Why Sig USA does not triple serial number their pistols. I for one really wish they would. At least that way when you get one you would know if one part of it in newer than the other or one part is closer to being worn out than another. This is just my thoughts, am I off base on my thinking?
Harry Callahan "A man has got to know his limitations".
Teddy Roosevelt "Talk soft carry a big stick"
I Cor10: 13 "1611KJV"
Because they would rather have a pile or slides, frames, and barrels and just slap them together like LEGO pieces. It takes more time and money to match pieces. It also might be a requirement in forgein countries to serialize parts.
Use thumb-size bullets to create fist-size holes.
^^^ I can see your point as Sig comes out with some crazy variants at times but they look good. I know Glock did it on the gen 4 pistols but do they still do it on their gen 5 pistols? Not that you can compare Sig and Glock pistols as they are worlds apart.
Cost. As Dusty78 says, it takes time and money to serialize parts and provides them nothing in return.
Sometimes, you gotta roll the hard six
How could you tell how close a part is to being "worn out" by the serial number?
Round count is what can cause wear
Because they only did it initially because they were required to do so in Europe.
I lost all my weapons in a boating, umm, accident.
I'm not sure what people think matching aerials accomplishes. It's not like one hunk of metal is carefully milled into all the various parts. Generally, barrels are made from steel, slides from stainless steel and frames from aluminum alloy. They're made from different materials on different tooling. And it's not like serial numbers are preordained.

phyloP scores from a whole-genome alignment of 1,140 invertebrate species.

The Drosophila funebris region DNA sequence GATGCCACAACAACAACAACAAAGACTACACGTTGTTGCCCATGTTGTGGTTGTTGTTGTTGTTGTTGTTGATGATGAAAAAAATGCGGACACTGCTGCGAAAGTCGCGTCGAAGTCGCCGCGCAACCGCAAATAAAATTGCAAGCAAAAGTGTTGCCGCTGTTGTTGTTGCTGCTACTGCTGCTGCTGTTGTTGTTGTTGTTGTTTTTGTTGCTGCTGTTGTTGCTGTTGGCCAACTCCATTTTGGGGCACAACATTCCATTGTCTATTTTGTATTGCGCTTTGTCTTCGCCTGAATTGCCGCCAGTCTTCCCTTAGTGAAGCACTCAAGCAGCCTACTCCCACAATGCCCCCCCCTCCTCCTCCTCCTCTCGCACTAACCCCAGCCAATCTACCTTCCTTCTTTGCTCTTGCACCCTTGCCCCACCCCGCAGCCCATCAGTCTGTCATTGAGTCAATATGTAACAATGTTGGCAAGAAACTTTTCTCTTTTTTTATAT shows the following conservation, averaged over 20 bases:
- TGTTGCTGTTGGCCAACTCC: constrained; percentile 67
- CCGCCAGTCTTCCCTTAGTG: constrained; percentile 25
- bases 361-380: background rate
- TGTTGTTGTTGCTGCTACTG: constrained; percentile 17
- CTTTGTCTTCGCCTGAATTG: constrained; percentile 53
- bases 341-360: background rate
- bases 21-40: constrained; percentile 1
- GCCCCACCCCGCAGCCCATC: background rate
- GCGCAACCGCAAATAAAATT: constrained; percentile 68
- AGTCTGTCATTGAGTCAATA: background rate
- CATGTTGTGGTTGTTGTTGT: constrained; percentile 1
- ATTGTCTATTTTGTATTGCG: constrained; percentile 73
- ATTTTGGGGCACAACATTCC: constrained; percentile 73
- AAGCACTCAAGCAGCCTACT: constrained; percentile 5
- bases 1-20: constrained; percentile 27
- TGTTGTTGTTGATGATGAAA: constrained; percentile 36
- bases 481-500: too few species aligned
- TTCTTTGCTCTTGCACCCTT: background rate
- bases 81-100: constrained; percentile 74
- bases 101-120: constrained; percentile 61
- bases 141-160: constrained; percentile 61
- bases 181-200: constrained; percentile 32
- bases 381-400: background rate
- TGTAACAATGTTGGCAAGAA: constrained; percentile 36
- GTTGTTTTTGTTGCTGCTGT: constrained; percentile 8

What exactly is going to wear out quickly between a slide, frame and barrel?
The only time I can appreciate matching numbers is with AK parts kits. And that's just because some tolerances can be loose, and it's nice to know that that parts you got were known to have worked together. Even then, it doesn't mean all that much, because you're putting it together with a new receiver and barrel, which changes a lot.
Anyway, matching serials may have some use for mil or leo organizations, where they service a large number of identical firearms. Even then, who's to say if a part was replaced that they didn't just stamp or etch the serial number on it?
But for private use it simply doesn't matter.
Charter member of the vast, right-wing conspiracy
It's nice for the consumers to have, but for SIG, it's a cost thing as stated. So, no good reasons for them to do it.
The only current US made SIG that has the triple numbers is the P226 LDC. And, that's only because it is destined for the German market.
Heck, even the Germans don't have law requiring triple serial numbers. All their Xguns only have serial numbers on frame and slide. Proof marks required on the 3 major parts, yes, because of CIP rules, but not serial numbers.
We are going to stop with these click-bait, vague thread titles or I'm gonna lock every one of them.
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